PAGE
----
What Does The Term “Serious Mental Illness” Really Mean?

“We all have mental health” is a phrase we hear often and one that has gone a long way to lifting the stigma around mental illness.

Canadians seem to have fully embraced the concept that taking care of our mental health is as important as looking after our physical health. We might even be well down the road to understanding the “mind/body connection” that allows us to live to our fullest potential. And many of us are aware of the distinction between mental health and mental illness

But what do we mean when we use the term “serious mental illness”? 

Serious mental illness, commonly denoted as SMI, is determined by several factors: diagnosis, age, functional impairment, and duration. Specifically, the American Psychological Association states that: “Serious mental illness is a mental, behavioral or emotional disorder (excluding developmental and substance use disorders) resulting in serious functional impairment, which substantially interferes with or limits one or more major life activities.” This standard is commonly used in Canada. Those meeting the criteria of serious mental illness are the clients that Eli’s Place will serve when we open our doors. 

Diagnosis and Age

To be identified as having SMI, one must be 18 years of age or older. Many mental illnesses meet the criteria for SMI including, but not exclusive to: illnesses on the schizophrenia spectrum, bipolar disorder, depression, persistent depressive disorder, anxiety disorder, obsessive compulsive disorder, and trauma related disorders. Often these diagnoses have what are known as “co-morbidities” or “concurrent diagnosis” such as a substance abuse disorder or a chronic medical condition such as diabetes. 160,000 young Ontarians face serious mental illness—that’s 1 in 24 young adults. 

Functional Impairment

Typically, after an initial crisis, a young adult can cycle in and out of short term critical psychiatric care prior to a diagnosis being made. Several emergency visits and/or short stays in hospital within a single year are often the norm at this stage. Short stays or even longer stays in a psychiatric unit might repeat over several years. Each time, once stabilized, individuals struggle to re-enter their lives. Jumping back into life prior to the crisis, whether that might be in a post secondary educational setting, the workplace, establishing independent living routines or living within their family setting, can be hugely challenging. While the crisis might be over, the work of learning to live with serious mental illness is not. Functional impairment might persist for extended periods of several months or even indefinitely, impacting personal, social, and occupational relationships.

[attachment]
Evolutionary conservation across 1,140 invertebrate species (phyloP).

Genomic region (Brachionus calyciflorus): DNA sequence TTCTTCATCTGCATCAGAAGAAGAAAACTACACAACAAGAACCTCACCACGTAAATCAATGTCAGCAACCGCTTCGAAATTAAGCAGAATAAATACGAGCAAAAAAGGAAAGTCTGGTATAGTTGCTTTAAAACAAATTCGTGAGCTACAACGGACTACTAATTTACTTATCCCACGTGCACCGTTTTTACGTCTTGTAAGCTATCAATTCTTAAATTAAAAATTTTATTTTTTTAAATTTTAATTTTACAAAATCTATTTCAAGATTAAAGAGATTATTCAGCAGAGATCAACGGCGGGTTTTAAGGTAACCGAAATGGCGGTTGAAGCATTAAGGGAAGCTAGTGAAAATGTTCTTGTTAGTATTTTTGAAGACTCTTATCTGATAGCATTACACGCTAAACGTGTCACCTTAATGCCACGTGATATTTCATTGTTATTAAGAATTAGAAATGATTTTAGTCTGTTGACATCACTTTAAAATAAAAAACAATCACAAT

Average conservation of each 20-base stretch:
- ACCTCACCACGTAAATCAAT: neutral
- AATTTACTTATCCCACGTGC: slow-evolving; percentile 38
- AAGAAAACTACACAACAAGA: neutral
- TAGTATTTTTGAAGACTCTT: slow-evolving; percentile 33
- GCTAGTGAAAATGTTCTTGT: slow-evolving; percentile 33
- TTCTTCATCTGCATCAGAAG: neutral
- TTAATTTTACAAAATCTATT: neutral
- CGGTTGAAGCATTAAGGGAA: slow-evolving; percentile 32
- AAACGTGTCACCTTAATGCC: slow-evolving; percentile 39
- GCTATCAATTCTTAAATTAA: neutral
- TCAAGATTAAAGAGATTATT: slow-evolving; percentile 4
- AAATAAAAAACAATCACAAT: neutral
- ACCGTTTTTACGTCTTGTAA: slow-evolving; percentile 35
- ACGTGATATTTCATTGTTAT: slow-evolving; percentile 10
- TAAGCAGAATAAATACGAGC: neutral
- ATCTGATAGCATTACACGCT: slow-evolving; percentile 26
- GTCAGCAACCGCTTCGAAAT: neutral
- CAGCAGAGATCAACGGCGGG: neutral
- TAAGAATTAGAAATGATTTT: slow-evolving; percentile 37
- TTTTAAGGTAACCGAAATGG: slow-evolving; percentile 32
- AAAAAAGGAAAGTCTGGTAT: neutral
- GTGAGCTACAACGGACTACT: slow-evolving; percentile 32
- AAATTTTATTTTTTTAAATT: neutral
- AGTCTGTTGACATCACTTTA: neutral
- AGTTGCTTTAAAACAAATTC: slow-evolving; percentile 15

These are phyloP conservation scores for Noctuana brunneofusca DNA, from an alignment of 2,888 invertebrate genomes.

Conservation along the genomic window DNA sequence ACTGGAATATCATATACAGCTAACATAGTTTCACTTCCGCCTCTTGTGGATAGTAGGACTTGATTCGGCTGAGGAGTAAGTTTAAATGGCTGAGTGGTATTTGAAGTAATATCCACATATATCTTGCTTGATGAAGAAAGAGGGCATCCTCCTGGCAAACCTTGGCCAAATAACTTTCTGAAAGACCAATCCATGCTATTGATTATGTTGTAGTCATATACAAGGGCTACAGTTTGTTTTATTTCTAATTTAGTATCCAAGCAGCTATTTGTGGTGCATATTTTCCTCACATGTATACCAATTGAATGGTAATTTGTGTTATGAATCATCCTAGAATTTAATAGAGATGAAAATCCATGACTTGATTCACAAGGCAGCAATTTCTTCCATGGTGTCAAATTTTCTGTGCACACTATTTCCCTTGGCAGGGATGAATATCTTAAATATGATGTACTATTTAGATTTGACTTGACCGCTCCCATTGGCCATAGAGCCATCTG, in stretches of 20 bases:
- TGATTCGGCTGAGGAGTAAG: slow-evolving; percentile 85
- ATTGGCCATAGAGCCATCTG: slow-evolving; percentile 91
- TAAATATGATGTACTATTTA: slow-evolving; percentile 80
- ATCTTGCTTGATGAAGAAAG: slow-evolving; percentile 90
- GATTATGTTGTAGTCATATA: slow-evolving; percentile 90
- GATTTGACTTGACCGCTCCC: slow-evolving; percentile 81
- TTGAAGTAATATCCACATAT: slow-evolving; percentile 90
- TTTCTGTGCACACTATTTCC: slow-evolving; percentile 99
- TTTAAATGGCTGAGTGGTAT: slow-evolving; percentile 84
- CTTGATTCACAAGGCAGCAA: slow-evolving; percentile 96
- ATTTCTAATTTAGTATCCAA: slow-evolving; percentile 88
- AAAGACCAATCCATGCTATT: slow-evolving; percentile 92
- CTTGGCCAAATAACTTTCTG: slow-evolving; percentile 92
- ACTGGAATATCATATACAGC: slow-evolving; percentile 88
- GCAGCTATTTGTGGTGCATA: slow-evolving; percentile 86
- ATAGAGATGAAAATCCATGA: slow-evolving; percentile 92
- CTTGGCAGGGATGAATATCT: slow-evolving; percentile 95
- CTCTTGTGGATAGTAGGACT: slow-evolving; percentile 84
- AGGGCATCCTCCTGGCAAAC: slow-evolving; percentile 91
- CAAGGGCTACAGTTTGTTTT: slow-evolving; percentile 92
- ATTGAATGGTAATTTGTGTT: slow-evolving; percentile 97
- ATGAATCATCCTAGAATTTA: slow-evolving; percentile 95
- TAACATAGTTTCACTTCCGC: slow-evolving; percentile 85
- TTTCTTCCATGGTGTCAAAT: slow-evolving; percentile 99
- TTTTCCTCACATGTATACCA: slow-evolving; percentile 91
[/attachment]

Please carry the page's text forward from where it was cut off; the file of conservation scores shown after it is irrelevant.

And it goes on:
Recovery

Canada’s mental health strategy has fully embraced a “Recovery Model.” As noted in the Canadian Medical Association Journal: “The concept of mental health “recovery” is based on evidence that people with severe mental illnesses can live autonomous, contributing and satisfying lives in the community, even in the presence of persisting symptoms.” Recovery means learning to live with a chronic illness using skills that can be developed over time. At Eli’s Place, our recovery model will empower clients to embrace life’s challenges in a positive way. Psychosocial interventions such as life skills training (cooking, managing finances, decision-making), occupational skills training (job searching, self-advocacy, employment support), relationship skills training (conflict management, self-reliance, pro-social connections) can build resilience over time. Often there can be a reduction in the severity of symptoms and a flourishing in a sense of well being. 

Hopeful Futures

While a diagnosis of serious mental illness can bring fear, anger and even shame, the evidence shows that recovery is possible. Our young adults with serious mental illness deserve the time and space needed to develop the skills to live with their illness. To break the cycle of crisis intervention and struggle, young adults need the evidence-based therapeutic option that Eli’s Place seeks to provide. 

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Kate Kostandoff is a member of the Eli’s Place Board. A retired high school teacher, she lives with her family in Port Hope, Ontario. 

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